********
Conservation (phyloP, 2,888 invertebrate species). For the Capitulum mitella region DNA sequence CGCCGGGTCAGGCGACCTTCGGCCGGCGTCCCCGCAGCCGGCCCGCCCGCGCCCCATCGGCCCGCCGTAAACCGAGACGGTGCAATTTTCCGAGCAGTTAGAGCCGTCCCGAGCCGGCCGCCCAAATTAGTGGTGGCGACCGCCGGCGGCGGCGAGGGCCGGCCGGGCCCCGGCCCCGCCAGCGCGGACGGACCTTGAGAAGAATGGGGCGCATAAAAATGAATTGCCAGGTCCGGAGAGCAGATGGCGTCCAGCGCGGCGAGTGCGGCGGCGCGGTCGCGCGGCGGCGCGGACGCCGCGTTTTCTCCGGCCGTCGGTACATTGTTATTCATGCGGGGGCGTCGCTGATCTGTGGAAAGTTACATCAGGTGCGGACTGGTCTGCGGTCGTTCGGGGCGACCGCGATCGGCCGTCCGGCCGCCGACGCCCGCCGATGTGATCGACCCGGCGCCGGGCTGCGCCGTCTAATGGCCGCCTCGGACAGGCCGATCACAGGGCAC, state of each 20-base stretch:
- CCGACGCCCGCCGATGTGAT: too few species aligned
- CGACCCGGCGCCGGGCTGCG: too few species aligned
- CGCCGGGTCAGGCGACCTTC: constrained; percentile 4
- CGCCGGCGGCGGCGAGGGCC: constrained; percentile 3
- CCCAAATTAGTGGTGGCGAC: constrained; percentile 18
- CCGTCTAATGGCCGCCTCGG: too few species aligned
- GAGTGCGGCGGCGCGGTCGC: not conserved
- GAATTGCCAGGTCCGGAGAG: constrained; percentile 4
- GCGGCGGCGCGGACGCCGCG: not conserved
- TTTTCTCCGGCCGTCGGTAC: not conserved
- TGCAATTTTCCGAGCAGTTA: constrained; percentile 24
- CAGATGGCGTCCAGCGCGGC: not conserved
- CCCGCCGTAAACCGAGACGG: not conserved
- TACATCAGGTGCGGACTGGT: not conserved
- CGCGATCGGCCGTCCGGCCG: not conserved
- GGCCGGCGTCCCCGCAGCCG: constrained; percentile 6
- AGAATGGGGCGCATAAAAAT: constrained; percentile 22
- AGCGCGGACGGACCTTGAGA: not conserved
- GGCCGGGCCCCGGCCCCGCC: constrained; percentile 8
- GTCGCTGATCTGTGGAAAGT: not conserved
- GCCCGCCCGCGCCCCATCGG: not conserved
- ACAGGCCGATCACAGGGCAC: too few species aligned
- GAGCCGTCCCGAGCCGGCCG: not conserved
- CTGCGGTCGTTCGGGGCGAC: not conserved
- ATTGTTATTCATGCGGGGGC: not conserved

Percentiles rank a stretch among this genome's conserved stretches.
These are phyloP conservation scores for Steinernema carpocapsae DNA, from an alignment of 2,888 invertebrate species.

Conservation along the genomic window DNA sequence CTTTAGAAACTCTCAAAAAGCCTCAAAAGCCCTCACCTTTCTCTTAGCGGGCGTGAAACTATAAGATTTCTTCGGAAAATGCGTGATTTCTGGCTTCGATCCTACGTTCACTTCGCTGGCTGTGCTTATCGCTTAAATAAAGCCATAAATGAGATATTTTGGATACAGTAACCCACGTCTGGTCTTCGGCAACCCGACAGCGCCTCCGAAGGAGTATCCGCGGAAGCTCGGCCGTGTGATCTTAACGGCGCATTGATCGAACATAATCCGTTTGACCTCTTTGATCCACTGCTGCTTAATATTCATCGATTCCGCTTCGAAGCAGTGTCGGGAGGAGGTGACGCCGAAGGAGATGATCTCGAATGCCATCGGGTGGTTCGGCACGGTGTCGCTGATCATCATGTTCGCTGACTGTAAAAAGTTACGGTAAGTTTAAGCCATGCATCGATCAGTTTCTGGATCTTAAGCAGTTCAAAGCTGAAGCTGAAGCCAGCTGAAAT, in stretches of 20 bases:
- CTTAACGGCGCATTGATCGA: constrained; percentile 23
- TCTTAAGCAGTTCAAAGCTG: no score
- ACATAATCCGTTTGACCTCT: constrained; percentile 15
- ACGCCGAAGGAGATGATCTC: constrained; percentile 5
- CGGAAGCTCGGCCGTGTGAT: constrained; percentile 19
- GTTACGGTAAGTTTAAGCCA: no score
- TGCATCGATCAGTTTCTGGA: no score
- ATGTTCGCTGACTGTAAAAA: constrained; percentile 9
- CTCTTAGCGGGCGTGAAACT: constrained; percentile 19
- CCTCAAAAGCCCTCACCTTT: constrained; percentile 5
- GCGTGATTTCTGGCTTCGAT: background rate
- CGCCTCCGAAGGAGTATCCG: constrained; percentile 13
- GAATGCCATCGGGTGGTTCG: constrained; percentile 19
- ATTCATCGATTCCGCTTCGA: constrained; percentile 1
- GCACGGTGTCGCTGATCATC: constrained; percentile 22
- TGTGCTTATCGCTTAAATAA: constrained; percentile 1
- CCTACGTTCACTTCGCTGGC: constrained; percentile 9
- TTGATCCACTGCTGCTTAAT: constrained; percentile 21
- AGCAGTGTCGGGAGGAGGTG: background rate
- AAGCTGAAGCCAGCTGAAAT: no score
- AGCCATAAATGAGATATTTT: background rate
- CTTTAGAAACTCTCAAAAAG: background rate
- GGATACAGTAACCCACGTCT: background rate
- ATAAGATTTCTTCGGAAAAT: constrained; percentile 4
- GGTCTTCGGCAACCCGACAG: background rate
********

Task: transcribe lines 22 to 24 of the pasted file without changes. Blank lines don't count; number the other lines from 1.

- GCCCGCCCGCGCCCCATCGG: not conserved
- ACAGGCCGATCACAGGGCAC: too few species aligned
- GAGCCGTCCCGAGCCGGCCG: not conserved